In Memoriam: Joel Rosenberg (1954-2011)

Joel Rosenberg (b.1954) died on the evening of June 2, a day after suffering a respiratory depression that caused a heart attack, anoxic brain damage and major organ failure.

Rosenberg’s first published short story was “Like the Gentle Rains” in IASFM in 1982.  A year later, he published The Sleeping Dragon, the first novel in his long-running “Guardians of the Flame” series, in which college students found themselves in a world apparently based on a fantasy role-playing game.  Rosenberg revisited that theme with his “Keepers of the Hidden Ways,” which transported characters from the modern world into one based on Norse mythology.  His other fantasy series included two “D’Shai” novels and two novels in the “Mordred’s Heirs” series.

In addition to fantasy, Rosenberg also wrote science fiction and mysteries. He set four novels in his Thousand Worlds universe, two of which dealt with the Metzadan Mercenary Corps, a group of Jewish mercenaries in a science fictional setting. While his “D’Shai” books were fantasy-mystery hybrids, his two “Sparky Hemingway” novels were straight mysteries.

After a burglary attempt, Rosenberg became interested in guns rights and became a licensed instructor in Minneapolis.  He also wrote books on guns rights in Minnesota and Missouri.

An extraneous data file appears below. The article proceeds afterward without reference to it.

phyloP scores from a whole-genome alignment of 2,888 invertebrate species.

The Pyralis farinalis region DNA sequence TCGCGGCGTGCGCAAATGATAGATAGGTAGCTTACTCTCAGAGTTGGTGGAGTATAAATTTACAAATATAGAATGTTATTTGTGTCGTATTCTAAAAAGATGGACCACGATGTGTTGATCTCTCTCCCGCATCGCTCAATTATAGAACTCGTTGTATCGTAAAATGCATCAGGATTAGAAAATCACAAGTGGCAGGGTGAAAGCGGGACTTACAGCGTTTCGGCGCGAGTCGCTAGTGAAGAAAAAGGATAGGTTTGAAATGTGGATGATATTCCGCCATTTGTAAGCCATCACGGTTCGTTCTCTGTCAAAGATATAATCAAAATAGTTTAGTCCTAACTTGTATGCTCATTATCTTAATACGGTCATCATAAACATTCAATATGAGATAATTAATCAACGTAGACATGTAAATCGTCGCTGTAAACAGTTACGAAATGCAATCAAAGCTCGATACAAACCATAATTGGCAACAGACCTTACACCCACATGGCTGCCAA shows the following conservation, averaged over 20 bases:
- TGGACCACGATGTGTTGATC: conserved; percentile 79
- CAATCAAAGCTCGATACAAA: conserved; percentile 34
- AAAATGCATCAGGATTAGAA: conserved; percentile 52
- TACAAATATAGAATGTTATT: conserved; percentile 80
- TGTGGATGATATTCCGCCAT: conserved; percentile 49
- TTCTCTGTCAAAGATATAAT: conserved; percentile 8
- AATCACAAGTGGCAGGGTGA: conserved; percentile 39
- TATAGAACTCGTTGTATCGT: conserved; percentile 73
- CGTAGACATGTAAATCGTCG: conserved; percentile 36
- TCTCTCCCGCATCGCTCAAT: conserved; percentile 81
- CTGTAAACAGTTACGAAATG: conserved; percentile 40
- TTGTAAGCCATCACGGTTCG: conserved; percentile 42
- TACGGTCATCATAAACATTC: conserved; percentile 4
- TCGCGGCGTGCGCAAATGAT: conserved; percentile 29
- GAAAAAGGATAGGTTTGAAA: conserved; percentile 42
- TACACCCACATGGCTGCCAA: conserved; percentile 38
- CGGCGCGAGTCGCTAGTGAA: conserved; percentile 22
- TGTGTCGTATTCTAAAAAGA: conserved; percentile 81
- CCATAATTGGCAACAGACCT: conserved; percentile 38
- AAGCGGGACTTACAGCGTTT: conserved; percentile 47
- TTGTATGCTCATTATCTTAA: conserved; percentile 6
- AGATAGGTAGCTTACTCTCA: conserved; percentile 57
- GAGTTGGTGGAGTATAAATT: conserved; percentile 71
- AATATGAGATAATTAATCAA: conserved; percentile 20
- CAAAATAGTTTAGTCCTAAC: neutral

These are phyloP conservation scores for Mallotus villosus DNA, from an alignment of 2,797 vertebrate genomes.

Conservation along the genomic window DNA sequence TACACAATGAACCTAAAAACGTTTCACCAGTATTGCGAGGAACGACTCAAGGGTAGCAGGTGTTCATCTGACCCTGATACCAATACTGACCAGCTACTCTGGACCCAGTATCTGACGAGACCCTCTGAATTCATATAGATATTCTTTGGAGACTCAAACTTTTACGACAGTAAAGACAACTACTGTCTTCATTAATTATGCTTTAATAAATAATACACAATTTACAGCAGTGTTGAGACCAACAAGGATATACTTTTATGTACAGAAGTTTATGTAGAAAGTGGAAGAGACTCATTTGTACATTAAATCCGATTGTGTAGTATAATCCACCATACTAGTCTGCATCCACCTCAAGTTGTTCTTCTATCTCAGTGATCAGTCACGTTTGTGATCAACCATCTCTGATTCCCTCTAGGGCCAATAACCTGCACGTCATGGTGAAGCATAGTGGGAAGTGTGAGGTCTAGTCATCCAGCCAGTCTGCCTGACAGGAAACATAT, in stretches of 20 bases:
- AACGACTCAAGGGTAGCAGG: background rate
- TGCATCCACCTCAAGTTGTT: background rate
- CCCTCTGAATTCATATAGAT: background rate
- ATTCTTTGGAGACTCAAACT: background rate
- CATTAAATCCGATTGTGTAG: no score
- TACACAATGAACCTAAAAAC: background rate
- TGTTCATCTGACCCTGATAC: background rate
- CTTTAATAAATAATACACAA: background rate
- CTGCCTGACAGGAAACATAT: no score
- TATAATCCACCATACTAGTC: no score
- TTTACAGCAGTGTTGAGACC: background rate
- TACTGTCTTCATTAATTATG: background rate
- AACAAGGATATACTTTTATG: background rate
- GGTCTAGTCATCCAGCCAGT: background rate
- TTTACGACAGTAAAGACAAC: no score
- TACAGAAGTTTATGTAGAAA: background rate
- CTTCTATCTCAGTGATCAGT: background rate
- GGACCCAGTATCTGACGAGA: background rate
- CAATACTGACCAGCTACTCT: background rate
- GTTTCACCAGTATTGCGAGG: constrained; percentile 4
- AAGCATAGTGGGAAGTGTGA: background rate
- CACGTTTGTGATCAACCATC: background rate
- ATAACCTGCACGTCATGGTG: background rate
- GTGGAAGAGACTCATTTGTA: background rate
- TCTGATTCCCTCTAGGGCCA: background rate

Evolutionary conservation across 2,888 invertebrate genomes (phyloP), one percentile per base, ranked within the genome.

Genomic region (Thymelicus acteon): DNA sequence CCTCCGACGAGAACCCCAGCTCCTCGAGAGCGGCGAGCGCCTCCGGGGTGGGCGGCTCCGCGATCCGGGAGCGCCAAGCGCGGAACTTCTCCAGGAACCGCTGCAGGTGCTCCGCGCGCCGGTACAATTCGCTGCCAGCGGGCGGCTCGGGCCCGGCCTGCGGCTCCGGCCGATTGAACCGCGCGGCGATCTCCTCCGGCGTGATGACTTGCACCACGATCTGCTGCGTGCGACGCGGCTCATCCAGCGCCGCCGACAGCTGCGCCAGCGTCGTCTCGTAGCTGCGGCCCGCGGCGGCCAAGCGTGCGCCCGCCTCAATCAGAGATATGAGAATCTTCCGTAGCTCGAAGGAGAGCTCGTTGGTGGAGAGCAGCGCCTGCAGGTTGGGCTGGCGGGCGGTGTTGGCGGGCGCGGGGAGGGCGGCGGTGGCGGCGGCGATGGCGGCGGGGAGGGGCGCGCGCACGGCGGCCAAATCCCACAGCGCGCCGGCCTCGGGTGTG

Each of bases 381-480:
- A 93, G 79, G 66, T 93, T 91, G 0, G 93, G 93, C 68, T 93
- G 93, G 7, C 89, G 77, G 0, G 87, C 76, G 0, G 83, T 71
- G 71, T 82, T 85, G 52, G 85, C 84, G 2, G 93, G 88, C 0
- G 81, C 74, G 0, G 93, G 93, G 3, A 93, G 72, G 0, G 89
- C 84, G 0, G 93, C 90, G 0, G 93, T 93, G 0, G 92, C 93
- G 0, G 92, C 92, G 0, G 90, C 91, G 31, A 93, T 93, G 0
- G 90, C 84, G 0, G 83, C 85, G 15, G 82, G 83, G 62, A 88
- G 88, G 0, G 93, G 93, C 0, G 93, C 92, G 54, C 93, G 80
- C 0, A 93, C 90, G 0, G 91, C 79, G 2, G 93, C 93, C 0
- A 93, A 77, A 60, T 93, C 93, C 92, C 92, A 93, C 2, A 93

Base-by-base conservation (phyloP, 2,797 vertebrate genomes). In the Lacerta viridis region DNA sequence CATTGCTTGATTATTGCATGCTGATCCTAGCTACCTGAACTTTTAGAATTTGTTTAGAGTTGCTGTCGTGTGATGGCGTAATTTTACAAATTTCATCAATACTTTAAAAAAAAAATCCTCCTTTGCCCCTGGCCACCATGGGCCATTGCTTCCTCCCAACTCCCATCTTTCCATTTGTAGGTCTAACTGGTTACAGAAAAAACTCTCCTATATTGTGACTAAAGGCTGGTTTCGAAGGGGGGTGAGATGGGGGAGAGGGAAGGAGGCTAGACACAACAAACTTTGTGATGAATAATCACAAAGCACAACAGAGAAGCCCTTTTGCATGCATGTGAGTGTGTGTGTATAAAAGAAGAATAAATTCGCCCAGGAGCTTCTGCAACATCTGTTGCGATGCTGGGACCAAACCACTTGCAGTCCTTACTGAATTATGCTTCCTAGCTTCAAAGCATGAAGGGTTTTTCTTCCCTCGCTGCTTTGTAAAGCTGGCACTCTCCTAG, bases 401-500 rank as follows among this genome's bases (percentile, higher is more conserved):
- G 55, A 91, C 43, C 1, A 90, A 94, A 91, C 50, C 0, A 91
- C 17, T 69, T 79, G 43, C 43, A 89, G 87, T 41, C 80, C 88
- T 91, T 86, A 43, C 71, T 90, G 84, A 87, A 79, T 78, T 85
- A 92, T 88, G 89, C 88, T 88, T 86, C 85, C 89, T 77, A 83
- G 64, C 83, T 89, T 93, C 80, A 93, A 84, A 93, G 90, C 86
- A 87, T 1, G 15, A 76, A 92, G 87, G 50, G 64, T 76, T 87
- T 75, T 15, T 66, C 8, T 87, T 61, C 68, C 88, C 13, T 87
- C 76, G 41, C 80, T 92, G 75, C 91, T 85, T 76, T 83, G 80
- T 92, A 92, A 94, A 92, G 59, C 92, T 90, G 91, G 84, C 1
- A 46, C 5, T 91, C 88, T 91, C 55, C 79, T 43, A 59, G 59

Rosenberg is survived by his wife, Felicia Herman, and their two daughters, Judith and Rachel.

On a personal note, Joel was the first person I met at the first science fiction convention I attended.  I had exchanged some letters with him about his Guardian of the Flame books (and Mark Twain) and had decided to attend Windycon to have the chance to meet him. Not knowing anything about conventions, I arrived, figured out a panel he would be on, and sat in the front row. I planned to approach him after the panel and introduce myself. While people were still filing in, a big bear of a man planted himself in front of me and asked, “Are you Steven Silver?” It was Joel, on the look out for me. To this day, I’m grateful for his warm welcome into our community. It provided me an excellent reason to stay.